10 Cloud Predictions For 2017

What's Likely In Store For The Cloud In 2017

The IT landscape is changing at a breathtaking pace, with waves of disruption crashing over the industry nearly every day. Cloud-oriented technologies that emerged in the last few years are now causing seismic changes in how businesses leverage their digital infrastructure, and how they take advantage of that infrastructure to engage with customers.

With each disruptive wave, the channel is expected to adopt new skill sets and help tackle business challenges that weren't even discussed in years past. While grappling with that kind of change can be intimidating, an eye to the future is necessary for solution providers who are intent on maintaining healthy businesses for years to come.

The channel must be ready for every paradigm shift, enterprise expectation and vendor realignment that's coming its way. These are some of the developments that cloud industry experts tell CRN are in store for 2017.

ChatOps Out Of The Shadows

Chat apps like Slack, HipChat and Flowdock have already disrupted email. But 2017 will see a rush to ChatOps adoption, extending those products into IT operations and mission-critical workflows.

The shift to ChatOps will tie in with the development of artificially intelligent bots that integrate those collaborative platforms with other business apps and infrastructure monitoring tools, said Mitch Wainer, co-founder of IaaS provider DigitalOcean.

"The more that Slack and these chat apps can minimize the number of interactions required to do your job at work, the better," Wainer said.

Atlassian's Steve Goldsmith, who manages the company's HipChat product, said chat apps were until recently in the realm of shadow IT—applications not consecrated by IT administrators.

Now that they're in the mainstream, with teams relying on them for real-time communications, ChatOps integrations will spread beyond development and IT teams, and across the workplace, Goldsmith said.

AIOps Let Loose

Expect far more artificial intelligence platforms to be deployed on enterprise networks to help administrators maintain workload integrity amid a surge of new applications.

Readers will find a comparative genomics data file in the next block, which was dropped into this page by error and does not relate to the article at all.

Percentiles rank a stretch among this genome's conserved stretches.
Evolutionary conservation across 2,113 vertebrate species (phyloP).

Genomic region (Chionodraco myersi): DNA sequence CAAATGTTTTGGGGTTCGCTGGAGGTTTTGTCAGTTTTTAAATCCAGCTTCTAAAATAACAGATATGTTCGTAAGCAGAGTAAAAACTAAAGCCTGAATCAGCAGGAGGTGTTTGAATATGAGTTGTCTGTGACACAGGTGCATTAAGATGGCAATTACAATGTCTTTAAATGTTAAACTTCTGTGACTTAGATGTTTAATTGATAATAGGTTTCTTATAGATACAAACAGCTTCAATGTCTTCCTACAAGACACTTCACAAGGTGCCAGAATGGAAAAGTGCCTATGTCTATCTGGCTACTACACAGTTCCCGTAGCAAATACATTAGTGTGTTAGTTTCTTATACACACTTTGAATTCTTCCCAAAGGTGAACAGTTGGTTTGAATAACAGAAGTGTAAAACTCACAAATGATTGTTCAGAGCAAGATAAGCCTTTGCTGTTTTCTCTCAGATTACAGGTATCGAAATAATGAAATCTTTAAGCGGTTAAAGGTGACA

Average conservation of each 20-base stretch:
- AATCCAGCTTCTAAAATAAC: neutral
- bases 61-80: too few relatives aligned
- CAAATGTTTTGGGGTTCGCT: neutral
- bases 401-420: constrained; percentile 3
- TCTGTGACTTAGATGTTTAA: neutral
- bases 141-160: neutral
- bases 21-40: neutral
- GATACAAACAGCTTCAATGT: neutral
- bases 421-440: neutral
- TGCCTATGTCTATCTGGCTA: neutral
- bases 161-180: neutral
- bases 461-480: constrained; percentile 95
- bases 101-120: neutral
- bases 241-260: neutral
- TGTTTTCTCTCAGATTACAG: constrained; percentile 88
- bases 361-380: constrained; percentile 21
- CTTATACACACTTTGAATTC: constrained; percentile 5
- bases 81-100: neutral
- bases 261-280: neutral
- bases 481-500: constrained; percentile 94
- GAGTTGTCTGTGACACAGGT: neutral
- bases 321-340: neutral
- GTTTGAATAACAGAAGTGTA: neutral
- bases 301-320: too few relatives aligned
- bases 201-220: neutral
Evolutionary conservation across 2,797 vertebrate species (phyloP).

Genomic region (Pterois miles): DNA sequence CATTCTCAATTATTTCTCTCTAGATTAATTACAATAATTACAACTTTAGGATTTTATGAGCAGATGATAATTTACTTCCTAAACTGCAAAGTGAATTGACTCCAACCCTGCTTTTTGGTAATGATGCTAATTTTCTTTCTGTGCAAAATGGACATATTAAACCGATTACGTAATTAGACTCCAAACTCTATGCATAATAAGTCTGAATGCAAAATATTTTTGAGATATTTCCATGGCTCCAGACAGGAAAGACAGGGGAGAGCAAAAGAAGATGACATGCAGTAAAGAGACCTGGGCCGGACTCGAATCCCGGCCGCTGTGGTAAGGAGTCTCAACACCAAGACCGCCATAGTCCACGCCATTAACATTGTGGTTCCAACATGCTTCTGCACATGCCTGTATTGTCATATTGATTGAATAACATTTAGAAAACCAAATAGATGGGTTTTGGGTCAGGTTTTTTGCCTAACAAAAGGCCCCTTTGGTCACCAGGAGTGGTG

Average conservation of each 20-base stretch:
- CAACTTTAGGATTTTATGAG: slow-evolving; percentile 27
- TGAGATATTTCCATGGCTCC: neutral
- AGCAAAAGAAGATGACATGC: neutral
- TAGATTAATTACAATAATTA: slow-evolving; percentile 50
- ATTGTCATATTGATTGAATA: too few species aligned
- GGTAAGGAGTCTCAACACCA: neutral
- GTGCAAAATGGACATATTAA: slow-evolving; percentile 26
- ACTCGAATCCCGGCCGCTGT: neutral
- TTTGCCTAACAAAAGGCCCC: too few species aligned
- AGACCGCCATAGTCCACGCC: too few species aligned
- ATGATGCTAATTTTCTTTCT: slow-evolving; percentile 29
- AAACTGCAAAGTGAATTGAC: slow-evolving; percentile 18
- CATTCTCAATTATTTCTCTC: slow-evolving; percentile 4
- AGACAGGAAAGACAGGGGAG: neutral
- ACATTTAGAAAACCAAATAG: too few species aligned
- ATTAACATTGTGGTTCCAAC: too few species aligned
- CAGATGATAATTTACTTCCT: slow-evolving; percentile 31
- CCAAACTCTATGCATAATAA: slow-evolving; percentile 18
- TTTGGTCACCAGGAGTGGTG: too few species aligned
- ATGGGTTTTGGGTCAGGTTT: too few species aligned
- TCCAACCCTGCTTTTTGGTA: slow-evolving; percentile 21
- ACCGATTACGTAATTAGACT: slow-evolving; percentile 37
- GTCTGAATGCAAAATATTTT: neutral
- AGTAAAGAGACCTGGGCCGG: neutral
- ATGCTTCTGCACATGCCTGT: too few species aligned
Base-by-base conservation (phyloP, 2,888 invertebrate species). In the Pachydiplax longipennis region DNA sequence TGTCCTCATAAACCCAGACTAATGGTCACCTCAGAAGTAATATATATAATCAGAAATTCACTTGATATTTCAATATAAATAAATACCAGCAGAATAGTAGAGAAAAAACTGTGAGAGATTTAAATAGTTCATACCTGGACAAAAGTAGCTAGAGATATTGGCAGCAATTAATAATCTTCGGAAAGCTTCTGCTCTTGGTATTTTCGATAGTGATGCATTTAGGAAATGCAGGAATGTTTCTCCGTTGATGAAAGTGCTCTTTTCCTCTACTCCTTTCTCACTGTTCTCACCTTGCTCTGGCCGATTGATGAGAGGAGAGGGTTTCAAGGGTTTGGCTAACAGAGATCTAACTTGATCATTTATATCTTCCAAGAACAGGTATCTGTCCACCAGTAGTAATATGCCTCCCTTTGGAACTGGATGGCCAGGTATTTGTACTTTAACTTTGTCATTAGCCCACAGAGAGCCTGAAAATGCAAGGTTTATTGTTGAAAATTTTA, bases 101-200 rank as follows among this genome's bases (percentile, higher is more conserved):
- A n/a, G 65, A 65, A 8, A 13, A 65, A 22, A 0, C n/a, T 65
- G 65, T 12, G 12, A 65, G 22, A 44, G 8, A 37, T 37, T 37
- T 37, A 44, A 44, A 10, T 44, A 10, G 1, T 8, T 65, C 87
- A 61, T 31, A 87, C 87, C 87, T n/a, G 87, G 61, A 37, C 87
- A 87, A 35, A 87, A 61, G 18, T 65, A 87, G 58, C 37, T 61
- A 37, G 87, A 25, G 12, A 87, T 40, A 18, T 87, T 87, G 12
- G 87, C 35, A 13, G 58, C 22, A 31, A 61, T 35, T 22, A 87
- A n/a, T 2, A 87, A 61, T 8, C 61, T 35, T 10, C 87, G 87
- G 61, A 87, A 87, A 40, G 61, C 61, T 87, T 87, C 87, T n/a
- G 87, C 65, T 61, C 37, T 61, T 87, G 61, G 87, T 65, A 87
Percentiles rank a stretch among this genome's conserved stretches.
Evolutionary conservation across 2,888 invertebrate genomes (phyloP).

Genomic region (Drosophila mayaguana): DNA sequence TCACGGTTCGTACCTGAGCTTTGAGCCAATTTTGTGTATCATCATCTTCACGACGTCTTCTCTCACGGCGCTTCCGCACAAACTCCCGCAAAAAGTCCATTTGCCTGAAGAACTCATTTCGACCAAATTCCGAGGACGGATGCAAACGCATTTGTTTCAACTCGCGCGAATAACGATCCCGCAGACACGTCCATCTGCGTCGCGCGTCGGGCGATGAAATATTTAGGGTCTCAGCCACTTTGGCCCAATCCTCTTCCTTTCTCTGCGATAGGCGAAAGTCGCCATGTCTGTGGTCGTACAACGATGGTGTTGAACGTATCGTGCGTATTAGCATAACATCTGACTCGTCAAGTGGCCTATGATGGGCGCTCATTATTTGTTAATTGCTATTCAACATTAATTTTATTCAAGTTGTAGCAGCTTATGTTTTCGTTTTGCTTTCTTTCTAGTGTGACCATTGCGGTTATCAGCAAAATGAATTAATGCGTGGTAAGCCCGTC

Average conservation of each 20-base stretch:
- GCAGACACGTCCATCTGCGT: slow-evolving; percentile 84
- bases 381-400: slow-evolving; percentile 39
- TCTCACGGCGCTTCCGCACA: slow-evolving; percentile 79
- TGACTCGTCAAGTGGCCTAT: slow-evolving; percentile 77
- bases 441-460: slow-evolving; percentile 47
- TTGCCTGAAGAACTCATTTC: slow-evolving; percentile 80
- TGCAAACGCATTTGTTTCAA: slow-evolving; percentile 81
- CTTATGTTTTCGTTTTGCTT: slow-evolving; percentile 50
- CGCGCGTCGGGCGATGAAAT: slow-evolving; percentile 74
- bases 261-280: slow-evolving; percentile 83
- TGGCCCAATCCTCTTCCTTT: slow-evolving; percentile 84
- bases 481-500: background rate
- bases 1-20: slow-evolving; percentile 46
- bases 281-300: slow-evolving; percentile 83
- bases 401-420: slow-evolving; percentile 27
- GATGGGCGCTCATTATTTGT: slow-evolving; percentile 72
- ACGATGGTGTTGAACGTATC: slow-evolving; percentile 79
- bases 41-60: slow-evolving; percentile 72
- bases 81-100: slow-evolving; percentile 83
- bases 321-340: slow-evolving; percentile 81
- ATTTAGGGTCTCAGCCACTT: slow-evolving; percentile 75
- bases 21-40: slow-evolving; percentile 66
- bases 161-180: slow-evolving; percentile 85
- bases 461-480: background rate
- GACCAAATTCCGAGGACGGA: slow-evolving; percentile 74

Algorithmic IT operations, or AIOps – a term recently introduced by Gartner – is an evolution of IT Operations Analytics. The practice allows network analysis and troubleshooting to be conducted in real-time to tackle the complexity of modern hybrid environments.

AIOps takes advantage of recent advances in artificial intelligence and machine learning to predict application behavior before problems arise, and automate infrastructure management, allowing tasks and processes to be executed without human intervention.

Assaf Resnick, CEO of BigPanda, an incident response software developer, said the industry is on the cusp of embracing algorithmic tools and artificial intelligence for managing cloud infrastructure, taking "IT operations to a new level with advanced analytics."

AI For The SI

The long-predicted proliferation of artificial intelligence solutions was largely delivered in 2016. Cloud providers like Google, Amazon, Microsoft, IBM, Salesforce and Oracle all did their share in democratizing the technology.

"Applications and platforms are embedding AI at every layer to improve efficiency and reduce complexity in business software," said Amit Zavery, senior vice president for cloud platform and integration products at Oracle.

The channel will start embracing those technologies and establishing formal practices around them in 2017.

Large systems integrators like Accenture are already making major investments.

Marc Carrel-Billiard, a managing director at Accenture Labs, said the market is exploding, and soon "AI will become a first-class citizen of the enterprise."

Implementing intelligent automation and AI will become core competencies demanding a "fundamentally new approach," Carrel-Billiard said.

App Explosion

New cloud services, development platforms, and collaborative methods have laid the groundwork for an app explosion in 2017. Many industry experts believe most of the apps that will be prevalent in the enterprise over the next few years haven't even been created yet.

The coming wave of applications will be built with cloud-native architectures that enable developers to iterate rapidly and put updated versions into production orders-of-magnitude faster than ever before.

That means more opportunities for solution providers to help their clients develop or procure, monitor, manage and retire custom-built and Software-as-a-Service products.

More than ever, partners who focus on delivering applications, not infrastructure, should thrive.

Container Companies Seek Out Channel Partners

With all the disruption application containers have already caused in the enterprise, it's easy to forget the technology, as reintroduced a few years back by Docker, is still in its relative infancy.